De vulgari eloquentia (I, xvi, 1-6)

(1) Postquam venati saltus et pascua sumus Ytalie nec pantheram quam sequimur adinvenimus, ut ipsam reperire possimus, rationabilius investigemus de illa ut, solerti studio redolentem ubique et necubi apparentem nostris penitus irretiamus tenticulis. (1) Now that we have hunted across the woodlands and pastures of all Italy without finding the panther we are trailing, let us, in the hope of tracking it down, carry out a more closely reasoned investigation, so that, by the assiduous practice of cunning, we can at last entice into our trap this creature whose scent is left everywhere but which is nowhere to be seen.
(2) Resumentes igitur venabula nostra, dicimus quod in omni rerum genere unum oportet esse quo generis illius omnia comparentur et ponderentur et quod velut aliorum omnium mensuram accipiamus; sicut in numero cuncta mensurantur uno, et plura vel pauciora dicuntur secundum quod distant ab uno vel ei propinquant; et sicut in coloribus omnes albo mensurantur; nam visibiles magis dicuntur et minus, secundum quod accedunt vel recedunt ab albo. Et quemadmodum de hiis dicimus que quantitatem et qualitatem ostendunt, de predicamentorum quolibet, et etiam de substantia posse dici putamus; scilicet, unumquodque mensurabile fit secundum quod in genere est, illo quod simplicissimum est in ipso genere. (2) Accordingly, I take up my equipment once more for the hunt, and state that in any kind of thing there needs to be one instance with which all others can be compared, against which they can be weighed, and from which we derive the standard by which all others are measured. Thus, in arithmetic, all numbers are measured by comparison with the number one, and are deemed larger or smaller according to their relative distance from or closeness to that number. Likewise with colours, all are measured against white, and held to be brighter or darker as they approach or recede from that colour. And I hold that what can be said of things that have quantity and quality is also true of any predicate whatever, and even of substances: in short, that everything can be measured, in so far as it belongs to a genus, by comparison with the simplest individual found in that genus.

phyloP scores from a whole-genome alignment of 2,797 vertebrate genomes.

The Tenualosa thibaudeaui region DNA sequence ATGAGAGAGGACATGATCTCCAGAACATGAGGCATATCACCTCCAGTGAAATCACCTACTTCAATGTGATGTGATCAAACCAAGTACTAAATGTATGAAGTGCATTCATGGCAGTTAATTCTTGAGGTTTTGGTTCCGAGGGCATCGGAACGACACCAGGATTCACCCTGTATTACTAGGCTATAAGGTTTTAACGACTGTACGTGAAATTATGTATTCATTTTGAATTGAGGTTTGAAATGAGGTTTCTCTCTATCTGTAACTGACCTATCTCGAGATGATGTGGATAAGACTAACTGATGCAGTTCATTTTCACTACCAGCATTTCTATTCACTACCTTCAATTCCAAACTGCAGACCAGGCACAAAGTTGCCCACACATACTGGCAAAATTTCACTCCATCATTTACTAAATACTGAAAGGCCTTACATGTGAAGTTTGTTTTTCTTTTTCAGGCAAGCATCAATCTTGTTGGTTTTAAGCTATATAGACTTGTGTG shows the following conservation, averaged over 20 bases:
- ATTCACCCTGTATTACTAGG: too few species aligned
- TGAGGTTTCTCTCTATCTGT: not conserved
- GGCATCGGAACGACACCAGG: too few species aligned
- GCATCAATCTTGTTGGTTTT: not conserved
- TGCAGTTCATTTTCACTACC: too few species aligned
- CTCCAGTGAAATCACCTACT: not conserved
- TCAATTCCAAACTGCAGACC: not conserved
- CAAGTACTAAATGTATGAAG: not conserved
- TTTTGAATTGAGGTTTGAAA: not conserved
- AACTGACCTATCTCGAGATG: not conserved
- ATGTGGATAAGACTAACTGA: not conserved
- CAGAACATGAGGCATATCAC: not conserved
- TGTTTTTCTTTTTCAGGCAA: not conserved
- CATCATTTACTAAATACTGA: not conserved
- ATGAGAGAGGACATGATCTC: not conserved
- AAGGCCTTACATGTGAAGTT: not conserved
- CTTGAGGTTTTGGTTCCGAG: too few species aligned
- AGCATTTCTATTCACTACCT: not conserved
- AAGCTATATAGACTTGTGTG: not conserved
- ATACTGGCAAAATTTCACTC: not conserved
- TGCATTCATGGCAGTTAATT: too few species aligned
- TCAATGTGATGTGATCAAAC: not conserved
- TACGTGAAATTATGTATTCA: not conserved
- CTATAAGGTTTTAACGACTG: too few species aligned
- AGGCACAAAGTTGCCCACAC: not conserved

(3) Quapropter in actionibus nostris, quantumcunque dividantur in species, hoc signum inveniri oportet quo et ipse mensurentur. Nam, in quantum simpliciter ut homines agimus, virtutem habemus, ut generaliter illam intelligamus; nam secundum ipsam bonum et malum hominem iudicamus; in quantum ut homines cives agimus, habemus legem, secundum quam dicitur civis bonus et malus; in quantum ut homines latini agimus, quedam habemus simplicissima signa, et morum et habituum et locutionis, quibus latine actiones ponderantur et mensurantur. (3) Therefore, when dealing with human actions, in so far as these can be allotted to different categories, we must be able to define a standard against which these too can be measured. Now, in so far as we act simply as human beings, we possess a capacity to act - a 'virtue', if we understand this in a general sense - and according to this we judge people to be good or bad. Insofar as we act as human beings who are citizens, we have the law, by whose standards we can describe a citizen as good or bad; insofar as we act as human beings who are Italians, there are certain very simple features, of manners and appearance and speech, by which the actions of the people of Italy can be weighed and measured.
(4) Que quidem nobilissima sunt earum que Latinorum sunt actiones, hec nullius civitatis Ytalie propria sunt et in omnibus comunia sunt: inter que nunc potest illud discerni vulgare quod superius venabamur, quod in qualibet redolet civitate nec cubat in ulla. (4) But the most noble actions among those performed by Italians are proper to no one Italian city, but are common to them all; and among these we can now place the use of the vernacular that we were hunting above, which has left its scent in every city but made its home in none.
(5) Potest tamen magis in una quam in alia redolere; sicut simplicissima substantiarum, que Deus est, in homine magis redolet quam in bruto animali; in bruto animali quam in planta; in hac quam in minera; in hac quam in elemento; in igne quam in terra. Et simplicissima quantitas, quod est unum, in impari numero redolet magis quam in pari; et simplicissimus color, qui albus est, magis in citrino quam in viride redolet. (5) Its scent may still be stronger in one city than another, just as the simplest of substances, which is God, is more clearly present in human beings than in animals, in animals than in plants, in plants than in minerals, in minerals than in the basic element, and in fire than in earth; or as the simplest quantity, one, is more apparent in odd numbers than in even; or as the simplest colour, white, shines more visibly in yellow than in green.
(6) Itaque, adepti quod querebamus, dicimus illustre, cardinale, aulicum et curiale vulgare in Latio, quod omnis latie civitatis est et nullius esse videtur, et quo municipalia vulgaria omnia Latinorum mensurantur, ponderantur, et comparantur. (6) So we have found what we were seeking: we can define the illustrious, cardinal, aulic, and curial vernacular in Italy as that which belongs to every Italian city yet seems to belong to none, and against which the vernaculars of all the cities of the Italians can be measured, weighed, and compared.